Innovation and co-operation central at Dutch Mushroom Day

May 14, 2009

Thursday 24 April 2008 saw the second edition of the – exclusively Dutch – Nationale Paddestoelendag (National Mushroom Day), this time in the new research facilities of PRI in Wageningen. Some 350 growers and other interested parties could use the occasion to discover the latest techniques offered by various suppliers, attend lectures and do some networking.


 The day focussed on innovation and co-operation in the sector, with the recurring theme being the sector vision 2020 of the ZLTO group Mushrooms. The ultimate aim of the day was raising awareness among growers of the opportunities for innovation on their own companies.

Innovation tour

After some introductory speeches by representatives of the Dutch agro-sector and the Ministry of Agriculture, the visitors split into two groups. One group proceeded to a hall where four lectures were planned, while the other group took an innovation tour.

This was a new concept which offered a number of companies and organisations a platform to display and explain some of the recent innovations in the sector to a broader public. A great idea, which was sometimes rather chaotic because of the huge interest and the short time allocated to each of the presenters.

We started with a leak tester from C point, presented by Jos Amsing. Insects are major vectors in spreading diseases in mushroom growing, and a fly only needs a tiny gap of 2 mm to penetrate a growing room. A leak tester infallibly shows where gaps and cracks in growing rooms are located.

Jan Gielen of C point explained the (new) multi-year energy plan (MJA-E), the results achieved in relation to increasing energy efficiency in cultivation and increasing the share of sustainable energy used. C point, in co-operation with growers and suppliers of climate computers, has already made a lot of progress in this field, including the development of energy efficient climate modules. Gielen will lecture on this subject at the ISMS Congress in Cape Town.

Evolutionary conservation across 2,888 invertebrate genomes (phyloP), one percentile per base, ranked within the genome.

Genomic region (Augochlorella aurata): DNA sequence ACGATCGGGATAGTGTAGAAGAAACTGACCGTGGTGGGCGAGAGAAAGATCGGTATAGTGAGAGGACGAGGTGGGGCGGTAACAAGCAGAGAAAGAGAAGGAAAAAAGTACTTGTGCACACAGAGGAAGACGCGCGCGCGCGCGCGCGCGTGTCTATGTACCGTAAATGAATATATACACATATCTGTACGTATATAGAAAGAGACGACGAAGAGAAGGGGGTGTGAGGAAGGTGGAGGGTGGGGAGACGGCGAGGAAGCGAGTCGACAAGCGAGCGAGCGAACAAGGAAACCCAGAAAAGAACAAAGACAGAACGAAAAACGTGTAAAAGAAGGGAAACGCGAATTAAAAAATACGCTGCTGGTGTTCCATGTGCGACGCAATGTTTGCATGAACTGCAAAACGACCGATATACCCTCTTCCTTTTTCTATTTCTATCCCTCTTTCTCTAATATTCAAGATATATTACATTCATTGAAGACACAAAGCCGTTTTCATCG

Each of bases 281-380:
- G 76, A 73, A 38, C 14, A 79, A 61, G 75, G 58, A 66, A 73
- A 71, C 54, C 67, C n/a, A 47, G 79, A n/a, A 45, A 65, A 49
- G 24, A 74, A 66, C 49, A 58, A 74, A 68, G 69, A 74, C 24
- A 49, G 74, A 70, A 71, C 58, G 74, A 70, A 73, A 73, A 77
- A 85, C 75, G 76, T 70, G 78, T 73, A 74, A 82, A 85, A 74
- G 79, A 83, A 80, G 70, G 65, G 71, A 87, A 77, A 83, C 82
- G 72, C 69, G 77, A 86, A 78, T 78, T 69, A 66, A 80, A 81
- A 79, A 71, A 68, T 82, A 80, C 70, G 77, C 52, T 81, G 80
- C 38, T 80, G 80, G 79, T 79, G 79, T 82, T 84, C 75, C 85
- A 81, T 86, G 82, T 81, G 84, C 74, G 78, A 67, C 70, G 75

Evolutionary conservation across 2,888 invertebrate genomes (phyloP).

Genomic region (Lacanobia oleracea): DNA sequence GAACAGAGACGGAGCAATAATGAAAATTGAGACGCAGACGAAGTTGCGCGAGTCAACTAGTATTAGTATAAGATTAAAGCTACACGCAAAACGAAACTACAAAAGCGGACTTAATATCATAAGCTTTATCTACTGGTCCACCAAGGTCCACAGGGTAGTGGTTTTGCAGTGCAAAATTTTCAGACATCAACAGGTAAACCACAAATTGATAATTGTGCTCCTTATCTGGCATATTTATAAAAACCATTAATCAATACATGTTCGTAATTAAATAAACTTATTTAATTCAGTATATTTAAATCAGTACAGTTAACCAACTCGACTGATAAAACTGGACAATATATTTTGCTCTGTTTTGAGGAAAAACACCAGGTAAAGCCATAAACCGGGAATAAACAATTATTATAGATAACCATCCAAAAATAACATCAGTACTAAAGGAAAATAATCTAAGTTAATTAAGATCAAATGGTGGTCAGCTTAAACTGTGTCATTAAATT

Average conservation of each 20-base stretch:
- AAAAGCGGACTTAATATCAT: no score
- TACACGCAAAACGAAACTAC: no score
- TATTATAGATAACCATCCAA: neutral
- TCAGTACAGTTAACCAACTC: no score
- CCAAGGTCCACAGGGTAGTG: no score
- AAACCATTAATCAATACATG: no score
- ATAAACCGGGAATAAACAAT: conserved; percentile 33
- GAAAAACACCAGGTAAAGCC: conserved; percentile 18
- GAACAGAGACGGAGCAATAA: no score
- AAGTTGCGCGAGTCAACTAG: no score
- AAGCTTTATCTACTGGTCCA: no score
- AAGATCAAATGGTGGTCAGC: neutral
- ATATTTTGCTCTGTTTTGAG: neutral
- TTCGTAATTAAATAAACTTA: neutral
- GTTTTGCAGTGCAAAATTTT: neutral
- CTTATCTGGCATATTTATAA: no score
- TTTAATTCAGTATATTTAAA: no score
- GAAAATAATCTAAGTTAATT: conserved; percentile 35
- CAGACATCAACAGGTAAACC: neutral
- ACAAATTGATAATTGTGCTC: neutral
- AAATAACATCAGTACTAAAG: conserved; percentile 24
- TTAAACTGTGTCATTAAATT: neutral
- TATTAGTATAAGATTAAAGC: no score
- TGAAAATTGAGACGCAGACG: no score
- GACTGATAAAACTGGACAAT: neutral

Fancom was one of the above mentioned suppliers of climate computers. Fancom’s John Willemsen demonstrated the many advantages of integrating the climate module in the computers the company supplies to growers. For example, the 765.e energy saving mushroom computer.

Panbo systems presented the new Panbo 600 Grow Computer. A module still under development for this computer is the weighing system ‘Weigh what you do’. By placing load cells underneath the shelving, the exact weight of the beds can be determined and registered. This method can help determine weight changes caused by e.g spraying and evaporation. The extent of weight reduction indicates the extent of evaporation. This has a number of interesting possibilities/advantages.

Van Hezik Total Installation Service presented the popular mobile cool unit during the innovation tour. This cool unit has been revised and now uses even less energy (1/3 less power and 1/3 less water) than before.

At the Scelta stand, the visitors really enjoyed the delicious, crispy deep fried snacks. For more details about Scelta’s range of activities see Mushroom Business nr. 28.

Finally Johan Baars explained the plans and studies being conducted by PRI Mushrooms in one of the brand new small scale growing rooms that have been constructed in Wageningen. According to Baars these rooms are supremely suited to conduct research into cultivation techniques and diseases. Research is currently on going into the nutrient need of developing mushrooms. The researcher also gave a sneak preview of the studies into a compost free cultivation, which Anton Sonnenberg returned to in his lecture.